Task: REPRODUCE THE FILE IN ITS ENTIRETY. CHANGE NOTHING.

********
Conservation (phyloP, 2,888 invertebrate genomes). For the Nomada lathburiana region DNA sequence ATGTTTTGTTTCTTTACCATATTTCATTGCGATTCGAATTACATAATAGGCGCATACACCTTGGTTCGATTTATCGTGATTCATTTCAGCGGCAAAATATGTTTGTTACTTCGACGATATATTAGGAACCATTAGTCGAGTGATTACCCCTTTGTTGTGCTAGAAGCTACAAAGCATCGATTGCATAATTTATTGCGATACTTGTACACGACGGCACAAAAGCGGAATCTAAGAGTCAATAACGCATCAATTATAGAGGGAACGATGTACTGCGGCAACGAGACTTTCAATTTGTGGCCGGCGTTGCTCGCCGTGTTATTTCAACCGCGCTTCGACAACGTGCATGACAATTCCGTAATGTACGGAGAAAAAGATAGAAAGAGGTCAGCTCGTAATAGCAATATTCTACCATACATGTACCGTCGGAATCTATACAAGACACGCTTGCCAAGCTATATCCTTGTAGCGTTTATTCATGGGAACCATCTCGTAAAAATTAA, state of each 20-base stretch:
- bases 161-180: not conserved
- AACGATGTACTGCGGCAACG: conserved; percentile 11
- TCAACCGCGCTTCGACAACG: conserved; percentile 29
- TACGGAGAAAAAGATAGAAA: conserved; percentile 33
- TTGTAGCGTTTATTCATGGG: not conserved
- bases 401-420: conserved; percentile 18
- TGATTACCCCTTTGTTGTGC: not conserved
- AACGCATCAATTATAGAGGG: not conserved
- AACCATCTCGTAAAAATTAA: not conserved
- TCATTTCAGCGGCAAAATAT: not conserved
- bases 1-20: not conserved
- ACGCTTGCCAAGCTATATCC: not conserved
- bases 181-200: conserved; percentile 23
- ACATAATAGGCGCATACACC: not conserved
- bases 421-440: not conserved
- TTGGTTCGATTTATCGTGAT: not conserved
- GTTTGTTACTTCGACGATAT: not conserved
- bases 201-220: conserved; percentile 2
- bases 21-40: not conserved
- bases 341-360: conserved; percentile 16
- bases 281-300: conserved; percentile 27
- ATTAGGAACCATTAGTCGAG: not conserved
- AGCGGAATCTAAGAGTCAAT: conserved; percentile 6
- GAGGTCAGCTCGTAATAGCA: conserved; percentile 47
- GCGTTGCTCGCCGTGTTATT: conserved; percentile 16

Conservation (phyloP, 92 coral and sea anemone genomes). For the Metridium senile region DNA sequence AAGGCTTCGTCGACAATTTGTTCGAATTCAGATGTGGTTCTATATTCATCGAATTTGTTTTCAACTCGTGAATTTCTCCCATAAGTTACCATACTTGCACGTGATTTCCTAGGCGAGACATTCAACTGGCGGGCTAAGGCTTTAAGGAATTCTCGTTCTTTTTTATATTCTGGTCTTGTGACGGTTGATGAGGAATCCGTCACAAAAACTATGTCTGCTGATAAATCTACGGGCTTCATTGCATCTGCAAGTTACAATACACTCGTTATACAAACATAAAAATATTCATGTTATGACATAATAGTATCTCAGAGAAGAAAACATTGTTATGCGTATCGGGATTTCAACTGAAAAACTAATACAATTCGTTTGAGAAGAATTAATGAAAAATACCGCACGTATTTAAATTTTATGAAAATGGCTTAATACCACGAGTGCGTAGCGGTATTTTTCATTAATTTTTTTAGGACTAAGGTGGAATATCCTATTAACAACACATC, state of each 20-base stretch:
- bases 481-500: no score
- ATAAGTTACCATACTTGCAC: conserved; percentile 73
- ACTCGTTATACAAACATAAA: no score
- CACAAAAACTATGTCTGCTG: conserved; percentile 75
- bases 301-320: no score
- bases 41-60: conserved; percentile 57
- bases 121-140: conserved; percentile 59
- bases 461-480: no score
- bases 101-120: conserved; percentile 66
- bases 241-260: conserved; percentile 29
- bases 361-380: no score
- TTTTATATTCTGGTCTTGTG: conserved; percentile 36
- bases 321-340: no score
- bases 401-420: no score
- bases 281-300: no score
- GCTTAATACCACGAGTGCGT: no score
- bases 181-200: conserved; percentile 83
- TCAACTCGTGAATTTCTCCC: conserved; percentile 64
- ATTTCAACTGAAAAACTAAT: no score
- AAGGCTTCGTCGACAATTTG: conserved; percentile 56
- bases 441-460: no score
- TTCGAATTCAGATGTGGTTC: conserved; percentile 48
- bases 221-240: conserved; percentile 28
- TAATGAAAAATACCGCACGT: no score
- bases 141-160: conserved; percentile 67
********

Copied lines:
Conservation (phyloP, 2,888 invertebrate genomes). For the Nomada lathburiana region DNA sequence ATGTTTTGTTTCTTTACCATATTTCATTGCGATTCGAATTACATAATAGGCGCATACACCTTGGTTCGATTTATCGTGATTCATTTCAGCGGCAAAATATGTTTGTTACTTCGACGATATATTAGGAACCATTAGTCGAGTGATTACCCCTTTGTTGTGCTAGAAGCTACAAAGCATCGATTGCATAATTTATTGCGATACTTGTACACGACGGCACAAAAGCGGAATCTAAGAGTCAATAACGCATCAATTATAGAGGGAACGATGTACTGCGGCAACGAGACTTTCAATTTGTGGCCGGCGTTGCTCGCCGTGTTATTTCAACCGCGCTTCGACAACGTGCATGACAATTCCGTAATGTACGGAGAAAAAGATAGAAAGAGGTCAGCTCGTAATAGCAATATTCTACCATACATGTACCGTCGGAATCTATACAAGACACGCTTGCCAAGCTATATCCTTGTAGCGTTTATTCATGGGAACCATCTCGTAAAAATTAA, state of each 20-base stretch:
- bases 161-180: not conserved
- AACGATGTACTGCGGCAACG: conserved; percentile 11
- TCAACCGCGCTTCGACAACG: conserved; percentile 29
- TACGGAGAAAAAGATAGAAA: conserved; percentile 33
- TTGTAGCGTTTATTCATGGG: not conserved
- bases 401-420: conserved; percentile 18
- TGATTACCCCTTTGTTGTGC: not conserved
- AACGCATCAATTATAGAGGG: not conserved
- AACCATCTCGTAAAAATTAA: not conserved
- TCATTTCAGCGGCAAAATAT: not conserved
- bases 1-20: not conserved
- ACGCTTGCCAAGCTATATCC: not conserved
- bases 181-200: conserved; percentile 23
- ACATAATAGGCGCATACACC: not conserved
- bases 421-440: not conserved
- TTGGTTCGATTTATCGTGAT: not conserved
- GTTTGTTACTTCGACGATAT: not conserved
- bases 201-220: conserved; percentile 2
- bases 21-40: not conserved
- bases 341-360: conserved; percentile 16
- bases 281-300: conserved; percentile 27
- ATTAGGAACCATTAGTCGAG: not conserved
- AGCGGAATCTAAGAGTCAAT: conserved; percentile 6
- GAGGTCAGCTCGTAATAGCA: conserved; percentile 47
- GCGTTGCTCGCCGTGTTATT: conserved; percentile 16

Conservation (phyloP, 92 coral and sea anemone genomes). For the Metridium senile region DNA sequence AAGGCTTCGTCGACAATTTGTTCGAATTCAGATGTGGTTCTATATTCATCGAATTTGTTTTCAACTCGTGAATTTCTCCCATAAGTTACCATACTTGCACGTGATTTCCTAGGCGAGACATTCAACTGGCGGGCTAAGGCTTTAAGGAATTCTCGTTCTTTTTTATATTCTGGTCTTGTGACGGTTGATGAGGAATCCGTCACAAAAACTATGTCTGCTGATAAATCTACGGGCTTCATTGCATCTGCAAGTTACAATACACTCGTTATACAAACATAAAAATATTCATGTTATGACATAATAGTATCTCAGAGAAGAAAACATTGTTATGCGTATCGGGATTTCAACTGAAAAACTAATACAATTCGTTTGAGAAGAATTAATGAAAAATACCGCACGTATTTAAATTTTATGAAAATGGCTTAATACCACGAGTGCGTAGCGGTATTTTTCATTAATTTTTTTAGGACTAAGGTGGAATATCCTATTAACAACACATC, state of each 20-base stretch:
- bases 481-500: no score
- ATAAGTTACCATACTTGCAC: conserved; percentile 73
- ACTCGTTATACAAACATAAA: no score
- CACAAAAACTATGTCTGCTG: conserved; percentile 75
- bases 301-320: no score
- bases 41-60: conserved; percentile 57
- bases 121-140: conserved; percentile 59
- bases 461-480: no score
- bases 101-120: conserved; percentile 66
- bases 241-260: conserved; percentile 29
- bases 361-380: no score
- TTTTATATTCTGGTCTTGTG: conserved; percentile 36
- bases 321-340: no score
- bases 401-420: no score
- bases 281-300: no score
- GCTTAATACCACGAGTGCGT: no score
- bases 181-200: conserved; percentile 83
- TCAACTCGTGAATTTCTCCC: conserved; percentile 64
- ATTTCAACTGAAAAACTAAT: no score
- AAGGCTTCGTCGACAATTTG: conserved; percentile 56
- bases 441-460: no score
- TTCGAATTCAGATGTGGTTC: conserved; percentile 48
- bases 221-240: conserved; percentile 28
- TAATGAAAAATACCGCACGT: no score
- bases 141-160: conserved; percentile 67